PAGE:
The US Bureau of Ocean Energy Management proposed new air-quality requirements for offshore oil and gas drilling that it said would more accurately account for emissions and effective protect any state’s air quality. It said that the proposal updates 36-year-old regulations and incorporates BOEM’s Arctic Outer Continental Shelf jurisdiction over air quality, which Congress recently added, the US Department of the Interior agency said.
BOEM regulates air-quality emissions from oil and gas activity on areas of the OCS as a part of its review of exploration and development plans, and right-of-use and right-of-way applications in federal waters of the western and central Gulf of Mexico and the Arctic. The US Environmental Protection Agency regulates air emissions on the remaining OCS as part of its permitting process under the Clean Air Act.
Proposed changes would include addressing all relevant criteria and major precursor air pollutants, and cross-referencing the standards for those pollutants to EPA’s to ensure that operators use the most current standards in submitting plans for BOEM’s review of the potential air quality impacts of offshore exploration and development plans, BOEM said.
The new requirements also would better identify a state’s boundary for the purposes of determining potential air-quality impacts, it said. The air-quality program would measure these impacts landward from the state-seaward boundary, usually 3 nautical miles offshore, as opposed to only at the coastline. This proposed change would more accurately reflect impacts to the states by including impacts to all lands, including submerged lands, under state jurisdiction, BOEM said.
It said the proposed rule would formalize requirements for the consolidation of emissions from multiple facilities that are wholly or partially owned or controlled by the same operator and intended to be part of one unit or project. Specifically, it would require a lessee or operator to add together emissions generated by proximate activities within 1 nautical mile of multiple facilities, whether or not they are described in a single plan. The aggregated emissions from those facilities would then be combined for analysis, the agency said.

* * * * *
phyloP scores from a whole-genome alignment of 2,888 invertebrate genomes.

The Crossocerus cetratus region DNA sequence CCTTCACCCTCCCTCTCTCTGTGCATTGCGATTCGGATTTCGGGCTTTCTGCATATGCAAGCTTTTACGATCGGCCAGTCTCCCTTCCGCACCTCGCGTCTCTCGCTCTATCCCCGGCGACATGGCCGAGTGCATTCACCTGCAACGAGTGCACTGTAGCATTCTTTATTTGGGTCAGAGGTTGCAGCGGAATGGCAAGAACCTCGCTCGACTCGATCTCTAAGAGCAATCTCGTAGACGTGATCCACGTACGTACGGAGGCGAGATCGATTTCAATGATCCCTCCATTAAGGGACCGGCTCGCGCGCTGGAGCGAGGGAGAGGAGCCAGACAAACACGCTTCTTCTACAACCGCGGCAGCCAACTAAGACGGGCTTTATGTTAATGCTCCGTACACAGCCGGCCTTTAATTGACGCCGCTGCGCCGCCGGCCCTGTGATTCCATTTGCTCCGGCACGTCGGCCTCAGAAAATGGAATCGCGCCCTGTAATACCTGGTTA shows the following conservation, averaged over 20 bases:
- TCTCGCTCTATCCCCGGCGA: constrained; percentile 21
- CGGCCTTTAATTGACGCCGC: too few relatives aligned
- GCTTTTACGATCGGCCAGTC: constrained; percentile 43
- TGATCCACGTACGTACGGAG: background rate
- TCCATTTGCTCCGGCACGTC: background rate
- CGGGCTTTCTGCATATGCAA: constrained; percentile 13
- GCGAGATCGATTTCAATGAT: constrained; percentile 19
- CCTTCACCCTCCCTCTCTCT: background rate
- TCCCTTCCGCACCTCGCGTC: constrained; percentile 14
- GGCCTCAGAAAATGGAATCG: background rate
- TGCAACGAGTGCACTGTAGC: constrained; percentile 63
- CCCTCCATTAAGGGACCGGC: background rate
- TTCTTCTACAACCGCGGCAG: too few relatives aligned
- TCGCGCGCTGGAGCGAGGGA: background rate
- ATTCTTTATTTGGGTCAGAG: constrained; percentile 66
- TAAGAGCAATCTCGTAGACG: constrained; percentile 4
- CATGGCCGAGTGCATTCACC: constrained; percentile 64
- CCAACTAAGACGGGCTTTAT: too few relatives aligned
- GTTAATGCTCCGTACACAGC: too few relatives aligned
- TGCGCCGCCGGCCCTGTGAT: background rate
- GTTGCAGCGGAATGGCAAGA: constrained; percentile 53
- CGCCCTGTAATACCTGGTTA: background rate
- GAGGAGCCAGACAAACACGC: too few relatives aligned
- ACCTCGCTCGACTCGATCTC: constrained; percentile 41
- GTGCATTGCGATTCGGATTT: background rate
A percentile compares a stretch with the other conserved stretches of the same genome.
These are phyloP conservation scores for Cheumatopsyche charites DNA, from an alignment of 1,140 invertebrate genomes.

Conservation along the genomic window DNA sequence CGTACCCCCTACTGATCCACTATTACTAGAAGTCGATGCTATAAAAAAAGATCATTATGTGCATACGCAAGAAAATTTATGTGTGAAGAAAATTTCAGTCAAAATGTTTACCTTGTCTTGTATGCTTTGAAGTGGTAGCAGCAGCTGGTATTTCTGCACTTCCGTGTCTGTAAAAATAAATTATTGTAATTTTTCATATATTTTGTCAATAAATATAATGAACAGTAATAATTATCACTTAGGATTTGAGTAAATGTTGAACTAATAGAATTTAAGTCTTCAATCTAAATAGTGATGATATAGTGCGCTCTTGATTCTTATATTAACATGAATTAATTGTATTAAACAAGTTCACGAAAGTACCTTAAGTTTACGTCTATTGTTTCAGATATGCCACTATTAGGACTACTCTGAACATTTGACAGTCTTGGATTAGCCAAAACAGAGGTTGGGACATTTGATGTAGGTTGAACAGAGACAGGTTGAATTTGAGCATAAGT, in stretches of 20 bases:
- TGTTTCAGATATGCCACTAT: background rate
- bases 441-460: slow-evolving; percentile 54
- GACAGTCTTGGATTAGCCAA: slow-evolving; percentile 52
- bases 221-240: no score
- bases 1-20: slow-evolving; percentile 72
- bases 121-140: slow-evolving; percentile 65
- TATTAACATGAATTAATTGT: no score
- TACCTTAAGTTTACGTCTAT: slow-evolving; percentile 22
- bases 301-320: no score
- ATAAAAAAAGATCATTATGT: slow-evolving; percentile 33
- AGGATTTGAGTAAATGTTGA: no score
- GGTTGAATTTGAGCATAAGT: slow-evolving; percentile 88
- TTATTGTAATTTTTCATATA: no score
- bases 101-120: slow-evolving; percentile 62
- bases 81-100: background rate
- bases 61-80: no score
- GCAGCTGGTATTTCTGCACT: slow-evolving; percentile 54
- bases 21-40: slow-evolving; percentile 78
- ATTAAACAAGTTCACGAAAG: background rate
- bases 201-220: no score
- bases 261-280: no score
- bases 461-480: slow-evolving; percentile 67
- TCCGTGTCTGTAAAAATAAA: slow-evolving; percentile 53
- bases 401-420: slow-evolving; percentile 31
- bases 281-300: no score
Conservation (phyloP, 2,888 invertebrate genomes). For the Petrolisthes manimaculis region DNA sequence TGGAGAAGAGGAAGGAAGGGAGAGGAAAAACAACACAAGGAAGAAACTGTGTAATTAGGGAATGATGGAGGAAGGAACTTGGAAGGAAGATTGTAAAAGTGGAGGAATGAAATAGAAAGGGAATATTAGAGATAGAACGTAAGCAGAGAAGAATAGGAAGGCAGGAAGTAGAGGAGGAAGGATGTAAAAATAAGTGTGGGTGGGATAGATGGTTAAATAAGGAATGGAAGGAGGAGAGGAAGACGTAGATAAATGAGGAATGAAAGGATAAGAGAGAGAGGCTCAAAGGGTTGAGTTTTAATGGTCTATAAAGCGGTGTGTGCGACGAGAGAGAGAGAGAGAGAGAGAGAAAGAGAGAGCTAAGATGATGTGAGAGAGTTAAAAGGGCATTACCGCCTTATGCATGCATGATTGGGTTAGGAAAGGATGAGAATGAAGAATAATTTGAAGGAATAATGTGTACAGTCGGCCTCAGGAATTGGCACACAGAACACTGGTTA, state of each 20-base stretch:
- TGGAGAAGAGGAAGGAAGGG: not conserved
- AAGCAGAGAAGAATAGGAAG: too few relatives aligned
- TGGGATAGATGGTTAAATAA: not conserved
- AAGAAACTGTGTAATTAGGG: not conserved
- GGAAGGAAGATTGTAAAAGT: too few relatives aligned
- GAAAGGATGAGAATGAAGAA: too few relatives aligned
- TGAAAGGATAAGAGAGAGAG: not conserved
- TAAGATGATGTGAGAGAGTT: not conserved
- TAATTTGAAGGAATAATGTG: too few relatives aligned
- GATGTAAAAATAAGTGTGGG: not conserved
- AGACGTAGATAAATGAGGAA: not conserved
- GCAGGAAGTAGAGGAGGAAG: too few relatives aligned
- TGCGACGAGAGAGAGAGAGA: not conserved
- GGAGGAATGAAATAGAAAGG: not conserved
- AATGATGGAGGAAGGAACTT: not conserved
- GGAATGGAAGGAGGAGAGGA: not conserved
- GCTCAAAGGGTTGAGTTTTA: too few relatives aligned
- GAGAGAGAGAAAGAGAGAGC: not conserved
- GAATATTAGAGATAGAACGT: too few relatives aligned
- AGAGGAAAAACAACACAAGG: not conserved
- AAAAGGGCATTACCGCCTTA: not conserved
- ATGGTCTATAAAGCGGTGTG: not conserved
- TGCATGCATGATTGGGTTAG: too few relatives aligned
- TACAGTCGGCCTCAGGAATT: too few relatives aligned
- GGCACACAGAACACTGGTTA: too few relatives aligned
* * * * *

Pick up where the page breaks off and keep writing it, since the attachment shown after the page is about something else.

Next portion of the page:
Support vessels’ emissions
It also would result in more accurate calculations of emissions from support vessels since their use has grown as activities move further offshore, BOEM said.
“Rather than limiting consideration of emissions from supply vessels to within 25 miles of a facility, as BOEM’s current regulations do, the proposed rule recognizes the long distance covered by such vessels as development is extended in deepwater areas and the Arctic and appropriately accounts for emissions during the vessels’ entire transit,” it said. “Additionally, improvements since 1980 facilitate more accurate modeling of ship emissions where they actually occur. These improvements have been incorporated into the proposal.”
Finally, the proposed rule sets up a schedule for ensuring that plans, including those which have been approved previously, will comply with these updated regulations.
“With the proposed changes to the regulations, BOEM will have one set of requirements, appropriate to both regions where BOEM has authority, which will be more effective and increase predictability,” the agency said. “The proposed regulatory changes will also provide BOEM and affected states improved information on the expected onshore air quality impacts of OCS exploration and development.”
Comments will be accepted for 60 days following the proposed rule’s publication in the Federal Register, which BOEM said was imminent. American Petroleum Institute and Independent Petroleum Association of America officials responded immediately.
Regulating beyond authority
API Group Upstream and Industry Operations Group Director Erik Milito said BOEM’s OCS air-quality regulation proposal was the latest example of an agency advancing regulation outside of its authority. The agency’s own conclusions contradict the proposal, showing that offshore operations don’t significantly impact onshore air quality, he said.
“BOEM air-modeling studies are not expected to be completed until 2017 and were commissioned to inform the rule,” Milito said. “The agency should not get ahead of the science and proceed with a rule proposal without the necessary data to justify costly regulatory changes.”
Daniel T. Naatz, IPAA senior vice-president for government relations and political affairs, said BOEM’s air-quality proposal was simply the latest in a series of blows to the oil and gas industry by the administration during US President Barack Obama’s final year in office.
“It’s clear this administration continues to mount an aggressive climate agenda against America’s oil and gas producers, putting the views of extreme environmental activists ahead of national energy security, American jobs, and at the expense of American consumers’ pocketbooks,” Naatz said. “Today, it proposes a highly complicated 349-page regulatory scheme that toughens measuring, tracking, and reporting of air quality emissions, which will no doubt add yet another layer of burdensome and costly requirements on an already-suffering industry and could affect American energy development.”
Milito agreed, saying, “The suggested regulatory changes could significantly affect operations, and a robust cost impact analysis is necessary. This is yet another agency piling on new regulations that could hinder domestic energy production and add untold costs to industry operations.”
Contact Nick Snow at firstname.lastname@example.org.